On June 15th, members of the disaster management committee in Union Council Bijora, Thatta participated in an exposure visit to a neighboring village, Ali Muhammat Jat, to share their experiences of working to build community resilience to natural disasters.   The visit was an opportunity for both communities to identify good practices and areas in which they can learn from one another. The participants shared the importance of engaging and coordinating with community members in order to successfully identify needs and priorities, and effectively sensitize communities to important practices such as education and disaster preparedness. The committee in Ali Muhammad Jat, supported by Islamic Relief Pakistan, also shared their initiative of monitoring local news alerts to develop their own early warning system, which the committee members from UC Bijora found particularly interesting and useful.

Exposure visits like these enable the communities with whom we work to develop links with other groups, learn from them, and adapt relevant initiatives to strengthen their own practices. This also helps the committees which we establish in becoming self-sustaining and durable in the long-term.

Farhad working on a solar panel to make an efficient and economical solar energy system to generate electricity
Farhad working on a home built solar power system
Farhad working on a home built solar power system

Twenty-nine-year old Farhad lived in the Afghan refugee village Barari in Mansera with his parents, his wife, and six siblings. His brothers were young and school going, while his father’s ailing health didn’t allow him to work, which left Farhad as the sole income bearer in the family.  Being the eldest among the siblings, Farhad started supporting the entire family financially since a young age through working at the local vegetable market on daily wages.

Providing for a large family of ten members with meagre financial resources meant that their living standards had greatly deteriorated since their arrival in Mansehra. The family’s day to day needs were increasing but most were unmet due to scarcity of funds. Even though Farhad worked for many hours and did all he could to provide for the family, his efforts were not paying him much monetarily.

Recognizing Farhad’s difficulties, his family’s need and his commitment to support them relentlessly, the Community World Service Asia team selected him as a participant of the electrical trade training for the Vocational Training and Market Development project. Farhad invested four long months of hard work and energy into this training. Upon successful completion, he was given the opportunity to work as a local electrician at the Barari camp. He took up many assignments at the camp, which along with earning him a better income, also helped in polishing his newly acquired skills.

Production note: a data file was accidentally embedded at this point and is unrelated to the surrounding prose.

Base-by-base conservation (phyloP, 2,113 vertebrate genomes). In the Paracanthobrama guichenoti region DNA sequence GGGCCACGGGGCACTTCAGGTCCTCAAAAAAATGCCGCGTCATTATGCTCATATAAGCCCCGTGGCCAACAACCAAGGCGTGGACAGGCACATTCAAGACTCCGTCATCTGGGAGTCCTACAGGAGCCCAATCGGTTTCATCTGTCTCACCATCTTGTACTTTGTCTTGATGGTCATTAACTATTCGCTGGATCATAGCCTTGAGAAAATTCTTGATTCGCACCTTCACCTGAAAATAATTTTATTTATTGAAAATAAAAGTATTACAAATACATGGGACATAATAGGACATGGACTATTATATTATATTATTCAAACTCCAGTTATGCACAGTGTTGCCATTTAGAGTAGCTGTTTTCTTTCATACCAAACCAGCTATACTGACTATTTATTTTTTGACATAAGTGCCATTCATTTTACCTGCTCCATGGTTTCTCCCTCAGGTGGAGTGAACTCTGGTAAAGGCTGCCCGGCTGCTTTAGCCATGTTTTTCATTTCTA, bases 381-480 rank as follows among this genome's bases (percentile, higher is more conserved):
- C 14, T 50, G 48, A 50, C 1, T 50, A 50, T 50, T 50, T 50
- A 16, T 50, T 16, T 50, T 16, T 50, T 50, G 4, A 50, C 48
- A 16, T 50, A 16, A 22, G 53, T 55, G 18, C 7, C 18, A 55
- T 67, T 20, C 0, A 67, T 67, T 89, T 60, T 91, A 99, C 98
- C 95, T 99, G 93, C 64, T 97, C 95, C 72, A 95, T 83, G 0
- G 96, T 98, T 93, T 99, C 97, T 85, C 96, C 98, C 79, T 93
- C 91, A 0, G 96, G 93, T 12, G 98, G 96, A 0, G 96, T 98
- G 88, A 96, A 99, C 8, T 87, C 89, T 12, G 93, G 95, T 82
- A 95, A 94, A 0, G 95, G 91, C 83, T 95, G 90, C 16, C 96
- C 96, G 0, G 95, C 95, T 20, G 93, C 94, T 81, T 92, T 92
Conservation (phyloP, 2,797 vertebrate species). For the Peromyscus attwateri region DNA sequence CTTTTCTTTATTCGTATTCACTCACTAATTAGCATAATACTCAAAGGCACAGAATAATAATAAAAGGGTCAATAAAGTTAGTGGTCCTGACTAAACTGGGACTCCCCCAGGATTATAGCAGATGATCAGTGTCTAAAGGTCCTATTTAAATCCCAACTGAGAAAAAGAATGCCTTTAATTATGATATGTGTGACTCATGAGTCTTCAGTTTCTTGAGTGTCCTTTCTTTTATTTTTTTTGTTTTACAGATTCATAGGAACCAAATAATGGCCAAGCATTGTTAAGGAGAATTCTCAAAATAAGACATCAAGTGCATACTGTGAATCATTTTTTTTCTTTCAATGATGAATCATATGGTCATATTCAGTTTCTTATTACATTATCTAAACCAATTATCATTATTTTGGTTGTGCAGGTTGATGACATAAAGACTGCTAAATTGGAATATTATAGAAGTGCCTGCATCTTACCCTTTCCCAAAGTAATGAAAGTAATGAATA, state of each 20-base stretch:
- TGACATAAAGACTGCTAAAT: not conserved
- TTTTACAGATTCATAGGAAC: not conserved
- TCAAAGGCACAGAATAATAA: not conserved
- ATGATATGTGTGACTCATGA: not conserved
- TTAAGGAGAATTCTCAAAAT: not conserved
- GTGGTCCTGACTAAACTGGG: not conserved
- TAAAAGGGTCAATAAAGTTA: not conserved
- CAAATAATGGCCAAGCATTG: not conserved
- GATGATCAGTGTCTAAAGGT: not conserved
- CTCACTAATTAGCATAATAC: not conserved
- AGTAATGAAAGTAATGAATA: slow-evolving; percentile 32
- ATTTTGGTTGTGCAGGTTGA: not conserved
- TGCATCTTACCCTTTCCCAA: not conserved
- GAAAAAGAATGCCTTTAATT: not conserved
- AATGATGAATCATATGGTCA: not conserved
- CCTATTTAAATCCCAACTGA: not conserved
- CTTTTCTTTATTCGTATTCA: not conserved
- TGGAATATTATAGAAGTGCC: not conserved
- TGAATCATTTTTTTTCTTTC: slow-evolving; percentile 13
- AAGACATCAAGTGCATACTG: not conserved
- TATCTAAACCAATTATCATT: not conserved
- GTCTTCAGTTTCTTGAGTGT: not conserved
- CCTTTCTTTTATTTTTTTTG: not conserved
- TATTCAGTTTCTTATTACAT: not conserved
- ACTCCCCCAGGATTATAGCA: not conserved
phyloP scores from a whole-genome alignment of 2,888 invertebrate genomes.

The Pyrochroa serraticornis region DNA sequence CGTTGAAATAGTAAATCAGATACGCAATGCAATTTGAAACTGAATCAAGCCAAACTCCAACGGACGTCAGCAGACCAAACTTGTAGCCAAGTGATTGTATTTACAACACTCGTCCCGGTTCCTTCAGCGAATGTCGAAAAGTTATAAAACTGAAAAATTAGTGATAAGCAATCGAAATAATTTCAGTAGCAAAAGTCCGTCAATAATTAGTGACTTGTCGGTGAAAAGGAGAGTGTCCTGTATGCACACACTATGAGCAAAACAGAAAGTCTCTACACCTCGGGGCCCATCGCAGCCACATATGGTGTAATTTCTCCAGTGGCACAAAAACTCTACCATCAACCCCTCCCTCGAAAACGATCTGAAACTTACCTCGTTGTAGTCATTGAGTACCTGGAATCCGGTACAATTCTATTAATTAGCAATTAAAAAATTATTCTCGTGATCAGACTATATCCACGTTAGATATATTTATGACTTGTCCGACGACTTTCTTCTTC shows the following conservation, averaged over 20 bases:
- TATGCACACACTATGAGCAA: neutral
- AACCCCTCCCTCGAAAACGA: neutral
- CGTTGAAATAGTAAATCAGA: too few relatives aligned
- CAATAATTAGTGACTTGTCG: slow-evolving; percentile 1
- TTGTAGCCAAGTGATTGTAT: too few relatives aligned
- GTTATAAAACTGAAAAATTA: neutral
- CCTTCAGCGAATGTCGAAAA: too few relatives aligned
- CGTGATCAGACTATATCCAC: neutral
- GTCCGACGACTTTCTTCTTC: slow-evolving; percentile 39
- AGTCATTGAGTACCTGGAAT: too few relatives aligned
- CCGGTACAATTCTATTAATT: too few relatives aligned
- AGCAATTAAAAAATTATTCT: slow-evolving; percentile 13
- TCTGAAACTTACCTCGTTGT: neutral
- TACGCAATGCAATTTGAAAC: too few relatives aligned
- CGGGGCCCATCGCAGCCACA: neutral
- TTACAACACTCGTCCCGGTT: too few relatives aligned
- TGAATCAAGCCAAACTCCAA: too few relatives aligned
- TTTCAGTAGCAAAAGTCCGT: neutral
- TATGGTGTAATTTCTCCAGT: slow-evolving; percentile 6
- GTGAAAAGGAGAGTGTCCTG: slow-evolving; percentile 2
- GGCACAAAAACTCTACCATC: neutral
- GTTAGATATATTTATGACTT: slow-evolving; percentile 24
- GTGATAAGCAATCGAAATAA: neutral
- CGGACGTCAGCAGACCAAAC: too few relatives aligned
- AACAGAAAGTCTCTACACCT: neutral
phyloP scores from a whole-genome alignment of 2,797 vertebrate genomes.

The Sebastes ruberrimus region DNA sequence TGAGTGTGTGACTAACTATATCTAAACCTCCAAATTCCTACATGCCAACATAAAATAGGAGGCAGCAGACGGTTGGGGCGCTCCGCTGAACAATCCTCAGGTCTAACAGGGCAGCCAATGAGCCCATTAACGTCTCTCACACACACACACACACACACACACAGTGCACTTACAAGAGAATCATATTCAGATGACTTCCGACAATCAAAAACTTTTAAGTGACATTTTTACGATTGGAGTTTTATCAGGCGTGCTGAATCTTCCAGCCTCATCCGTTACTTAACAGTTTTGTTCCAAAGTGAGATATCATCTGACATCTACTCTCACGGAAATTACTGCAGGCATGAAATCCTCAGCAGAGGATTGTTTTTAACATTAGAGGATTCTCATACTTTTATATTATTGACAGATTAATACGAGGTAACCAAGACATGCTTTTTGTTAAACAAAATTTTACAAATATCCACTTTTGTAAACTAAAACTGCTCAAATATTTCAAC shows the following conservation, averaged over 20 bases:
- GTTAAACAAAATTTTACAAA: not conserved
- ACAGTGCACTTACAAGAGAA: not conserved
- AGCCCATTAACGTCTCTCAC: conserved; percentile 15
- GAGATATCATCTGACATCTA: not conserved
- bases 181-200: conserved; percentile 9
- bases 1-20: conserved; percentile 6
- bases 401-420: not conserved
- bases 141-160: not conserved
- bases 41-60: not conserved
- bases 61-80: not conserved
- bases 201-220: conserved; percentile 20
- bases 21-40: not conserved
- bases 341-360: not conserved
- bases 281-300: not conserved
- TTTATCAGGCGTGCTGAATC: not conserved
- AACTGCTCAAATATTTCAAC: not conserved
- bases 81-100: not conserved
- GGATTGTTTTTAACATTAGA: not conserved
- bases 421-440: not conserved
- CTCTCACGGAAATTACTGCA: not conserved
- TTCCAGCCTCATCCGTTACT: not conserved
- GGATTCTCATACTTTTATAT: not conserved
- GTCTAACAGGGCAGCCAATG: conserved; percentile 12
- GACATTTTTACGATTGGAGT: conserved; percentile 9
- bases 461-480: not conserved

Soon after, with the repatriation of Afghan refugees in Pakistan announced, Farhad and his family, among thousands of other refugee families, had to return to their motherland.  The return journey to their home in Jalalabad, Afghanistan went smoothly until they reached there.

“When I arrived in my hometown, there was no electricity in the entire area. The residents of my village were only using lanterns for light as no other source of electricity was available. Soon as summer came, the people were only equipped with hand fans to cool themselves with. Immediately, I planned to use the knowledge I had learnt about solar energy during my training in Pakistan and so I began experimenting with putting up a solar energy system in my house. The people around me were very impressed with my work and the expertise I displayed. Soon, many of them started requesting me to install it in their homes as well for which they would pay me. Today, I earn around AFN 25,000 per month in my hometown”, says Farhad proudly.

“My younger brother is now studying matriculation at school and every day on his return he helps me with my electrical work. He is also learning the profession from me as he assists. Just through receiving this training, I have accomplished a lot.  I am very thankful to Community World Service Asia and all other organizations involved in this project for selecting and supporting me.”

Since 2009, the ongoing conflict in the Federally Administered Tribal Areas (FATA) and its adjoining regions has resulted in a mass displacement of its population to different districts of Khyber Pukhtunkhwa (KPK). More than thirty thousand families from these displaced communities have migrated to Kohat, a city located at around 70km from Peshawar. To support the displaced community in Kohat, Community World Service Asia (formerly CWS-P/A) in partnership with Dan Church Aid (DCA), is providing livelihood interventions to improve food security among selected migrants and host communities.

During consultative meetings with the affected population, lack of skills for income-generation and food production opportunities were identified as a prime concern among the conflict affected populace in Kohat. To reduce these vulnerabilities, Community World Service Asia provided skills training fifty men and fifty women from the target communities on tailoring, embroidery, welding and plumbing. Selection of training was made depending on each trainee’s requirement and choice. Supporting toolkits to continue practice of the learnt skills were also provided to the training participants.

Trainings to the fifty men were provided by implementing partners Sarhad Rural Support Program (SRSP) in Kohat. Dilawar Khan, Samiullah Khan and Shah Jee Khan are three of the selected participants of the trainings provided. The three of them shared how this intervention by Community World Service Asia has made an impact on their lives since their displacement.